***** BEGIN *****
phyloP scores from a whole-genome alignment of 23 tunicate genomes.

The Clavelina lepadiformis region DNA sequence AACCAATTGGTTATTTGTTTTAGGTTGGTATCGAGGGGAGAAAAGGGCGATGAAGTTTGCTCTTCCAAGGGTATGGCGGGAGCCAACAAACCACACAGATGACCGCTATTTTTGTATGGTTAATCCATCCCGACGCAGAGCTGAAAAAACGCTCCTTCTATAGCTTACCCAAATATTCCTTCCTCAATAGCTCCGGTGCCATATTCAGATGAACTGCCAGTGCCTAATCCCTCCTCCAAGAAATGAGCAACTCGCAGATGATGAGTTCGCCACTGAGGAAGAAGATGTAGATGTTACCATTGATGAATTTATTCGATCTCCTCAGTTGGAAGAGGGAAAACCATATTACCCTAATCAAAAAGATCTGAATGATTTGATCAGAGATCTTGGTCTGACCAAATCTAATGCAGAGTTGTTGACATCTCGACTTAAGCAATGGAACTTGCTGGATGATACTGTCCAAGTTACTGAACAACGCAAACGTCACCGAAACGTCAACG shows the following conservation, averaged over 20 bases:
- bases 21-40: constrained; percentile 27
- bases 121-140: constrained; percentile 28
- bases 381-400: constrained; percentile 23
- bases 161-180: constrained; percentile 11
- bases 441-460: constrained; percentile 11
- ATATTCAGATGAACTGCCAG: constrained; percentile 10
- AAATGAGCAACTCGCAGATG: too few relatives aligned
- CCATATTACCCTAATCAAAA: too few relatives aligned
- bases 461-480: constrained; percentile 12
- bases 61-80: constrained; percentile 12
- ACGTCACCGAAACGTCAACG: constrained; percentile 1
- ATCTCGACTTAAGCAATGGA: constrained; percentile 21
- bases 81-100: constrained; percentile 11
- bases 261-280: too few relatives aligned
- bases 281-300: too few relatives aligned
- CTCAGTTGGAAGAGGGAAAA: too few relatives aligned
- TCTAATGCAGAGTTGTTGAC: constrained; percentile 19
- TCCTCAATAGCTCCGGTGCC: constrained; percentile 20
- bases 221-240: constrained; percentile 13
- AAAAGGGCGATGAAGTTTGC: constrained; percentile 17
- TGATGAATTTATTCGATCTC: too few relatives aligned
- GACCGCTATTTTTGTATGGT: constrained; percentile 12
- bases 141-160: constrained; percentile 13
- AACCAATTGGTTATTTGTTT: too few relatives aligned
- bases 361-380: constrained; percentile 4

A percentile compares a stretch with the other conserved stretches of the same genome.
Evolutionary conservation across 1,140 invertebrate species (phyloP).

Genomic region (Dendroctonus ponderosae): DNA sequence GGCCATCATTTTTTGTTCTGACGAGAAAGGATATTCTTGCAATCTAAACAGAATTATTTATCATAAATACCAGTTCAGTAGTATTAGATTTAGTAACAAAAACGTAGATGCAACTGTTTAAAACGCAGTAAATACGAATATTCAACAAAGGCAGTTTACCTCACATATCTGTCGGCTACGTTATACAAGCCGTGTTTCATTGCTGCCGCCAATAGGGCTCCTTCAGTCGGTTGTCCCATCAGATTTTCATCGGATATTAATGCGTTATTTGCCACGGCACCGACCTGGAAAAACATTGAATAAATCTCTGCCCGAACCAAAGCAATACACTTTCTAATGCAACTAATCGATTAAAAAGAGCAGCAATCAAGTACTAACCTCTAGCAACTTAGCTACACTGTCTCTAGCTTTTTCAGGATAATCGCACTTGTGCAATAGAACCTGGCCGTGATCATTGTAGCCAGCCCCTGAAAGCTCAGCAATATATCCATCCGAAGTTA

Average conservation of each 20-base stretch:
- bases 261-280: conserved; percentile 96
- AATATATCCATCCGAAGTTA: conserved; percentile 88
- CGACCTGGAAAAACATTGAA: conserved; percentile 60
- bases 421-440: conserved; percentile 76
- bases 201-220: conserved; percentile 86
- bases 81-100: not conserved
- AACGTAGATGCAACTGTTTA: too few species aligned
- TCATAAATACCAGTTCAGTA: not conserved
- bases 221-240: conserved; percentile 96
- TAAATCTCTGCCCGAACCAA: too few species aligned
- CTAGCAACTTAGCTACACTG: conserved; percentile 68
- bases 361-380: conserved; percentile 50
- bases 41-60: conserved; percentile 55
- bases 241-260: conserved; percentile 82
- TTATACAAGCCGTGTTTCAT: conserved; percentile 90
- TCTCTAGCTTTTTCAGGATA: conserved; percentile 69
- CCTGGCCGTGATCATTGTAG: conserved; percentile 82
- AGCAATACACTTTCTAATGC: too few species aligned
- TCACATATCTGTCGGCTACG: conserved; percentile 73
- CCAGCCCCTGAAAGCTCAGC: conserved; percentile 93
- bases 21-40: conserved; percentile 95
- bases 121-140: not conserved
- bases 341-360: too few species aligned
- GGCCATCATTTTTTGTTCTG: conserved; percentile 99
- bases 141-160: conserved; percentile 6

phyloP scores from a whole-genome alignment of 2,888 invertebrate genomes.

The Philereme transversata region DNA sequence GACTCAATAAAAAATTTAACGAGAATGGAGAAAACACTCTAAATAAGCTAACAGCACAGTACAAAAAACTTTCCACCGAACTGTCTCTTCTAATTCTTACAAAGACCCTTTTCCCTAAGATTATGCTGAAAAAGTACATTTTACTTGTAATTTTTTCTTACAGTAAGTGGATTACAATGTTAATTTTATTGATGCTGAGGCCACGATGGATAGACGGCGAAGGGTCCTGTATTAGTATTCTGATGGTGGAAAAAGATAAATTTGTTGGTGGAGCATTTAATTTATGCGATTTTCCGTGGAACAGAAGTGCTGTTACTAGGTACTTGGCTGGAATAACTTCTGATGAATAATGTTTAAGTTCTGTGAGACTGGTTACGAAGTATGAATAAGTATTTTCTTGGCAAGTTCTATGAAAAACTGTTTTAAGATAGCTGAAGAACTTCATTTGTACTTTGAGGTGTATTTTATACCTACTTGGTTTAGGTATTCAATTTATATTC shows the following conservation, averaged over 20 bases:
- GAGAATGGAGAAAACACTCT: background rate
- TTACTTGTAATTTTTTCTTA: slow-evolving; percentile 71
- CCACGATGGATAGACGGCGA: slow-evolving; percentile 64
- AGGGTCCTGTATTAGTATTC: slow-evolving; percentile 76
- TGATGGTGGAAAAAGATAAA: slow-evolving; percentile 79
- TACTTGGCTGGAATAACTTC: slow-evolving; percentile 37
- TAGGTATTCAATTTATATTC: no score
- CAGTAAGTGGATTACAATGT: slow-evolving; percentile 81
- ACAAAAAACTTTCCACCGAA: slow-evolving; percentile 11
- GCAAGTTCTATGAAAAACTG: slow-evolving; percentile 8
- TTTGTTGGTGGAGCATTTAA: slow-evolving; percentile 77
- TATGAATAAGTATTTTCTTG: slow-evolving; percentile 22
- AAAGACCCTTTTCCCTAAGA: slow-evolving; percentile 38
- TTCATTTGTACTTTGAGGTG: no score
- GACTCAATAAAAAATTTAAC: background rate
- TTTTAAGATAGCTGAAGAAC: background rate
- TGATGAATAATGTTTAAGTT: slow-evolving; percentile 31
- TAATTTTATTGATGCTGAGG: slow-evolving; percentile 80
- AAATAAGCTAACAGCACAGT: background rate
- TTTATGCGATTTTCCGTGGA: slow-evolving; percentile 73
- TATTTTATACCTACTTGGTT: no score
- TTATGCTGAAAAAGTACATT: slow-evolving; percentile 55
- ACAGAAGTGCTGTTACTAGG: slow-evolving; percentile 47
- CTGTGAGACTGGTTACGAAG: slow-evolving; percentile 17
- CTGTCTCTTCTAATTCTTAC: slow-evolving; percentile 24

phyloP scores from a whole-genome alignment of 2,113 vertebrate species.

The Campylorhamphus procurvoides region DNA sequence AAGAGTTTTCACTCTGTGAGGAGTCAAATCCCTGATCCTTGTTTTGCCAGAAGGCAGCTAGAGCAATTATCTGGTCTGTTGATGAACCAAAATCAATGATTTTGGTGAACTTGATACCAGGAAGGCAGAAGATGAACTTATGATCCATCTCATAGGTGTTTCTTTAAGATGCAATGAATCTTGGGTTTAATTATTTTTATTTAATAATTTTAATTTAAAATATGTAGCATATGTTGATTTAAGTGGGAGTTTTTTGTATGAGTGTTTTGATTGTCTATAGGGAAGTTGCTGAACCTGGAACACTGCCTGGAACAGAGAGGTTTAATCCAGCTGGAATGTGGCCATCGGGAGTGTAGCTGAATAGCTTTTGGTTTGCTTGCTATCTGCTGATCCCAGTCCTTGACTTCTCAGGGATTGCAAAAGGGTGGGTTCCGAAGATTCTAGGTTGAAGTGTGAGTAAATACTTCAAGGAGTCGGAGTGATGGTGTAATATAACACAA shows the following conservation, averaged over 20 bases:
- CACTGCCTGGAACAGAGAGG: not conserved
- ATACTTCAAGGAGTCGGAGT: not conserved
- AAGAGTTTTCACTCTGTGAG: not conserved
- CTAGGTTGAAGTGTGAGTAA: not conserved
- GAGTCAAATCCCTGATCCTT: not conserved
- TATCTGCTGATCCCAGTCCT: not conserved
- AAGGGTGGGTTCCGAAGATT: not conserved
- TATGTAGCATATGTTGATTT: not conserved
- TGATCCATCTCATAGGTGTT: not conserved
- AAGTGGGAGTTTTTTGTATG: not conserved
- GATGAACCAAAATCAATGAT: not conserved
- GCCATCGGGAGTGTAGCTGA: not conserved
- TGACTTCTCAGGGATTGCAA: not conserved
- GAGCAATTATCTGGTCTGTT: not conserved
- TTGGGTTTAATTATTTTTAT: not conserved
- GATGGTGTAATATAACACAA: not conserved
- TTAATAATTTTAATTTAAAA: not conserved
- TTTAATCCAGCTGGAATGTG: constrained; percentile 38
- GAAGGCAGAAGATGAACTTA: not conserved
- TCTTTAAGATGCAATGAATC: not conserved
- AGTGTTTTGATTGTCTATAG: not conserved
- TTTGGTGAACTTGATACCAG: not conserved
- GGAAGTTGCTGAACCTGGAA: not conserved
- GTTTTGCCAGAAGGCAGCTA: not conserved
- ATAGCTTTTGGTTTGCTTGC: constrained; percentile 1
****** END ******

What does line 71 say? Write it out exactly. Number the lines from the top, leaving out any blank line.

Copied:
- AAAGACCCTTTTCCCTAAGA: slow-evolving; percentile 38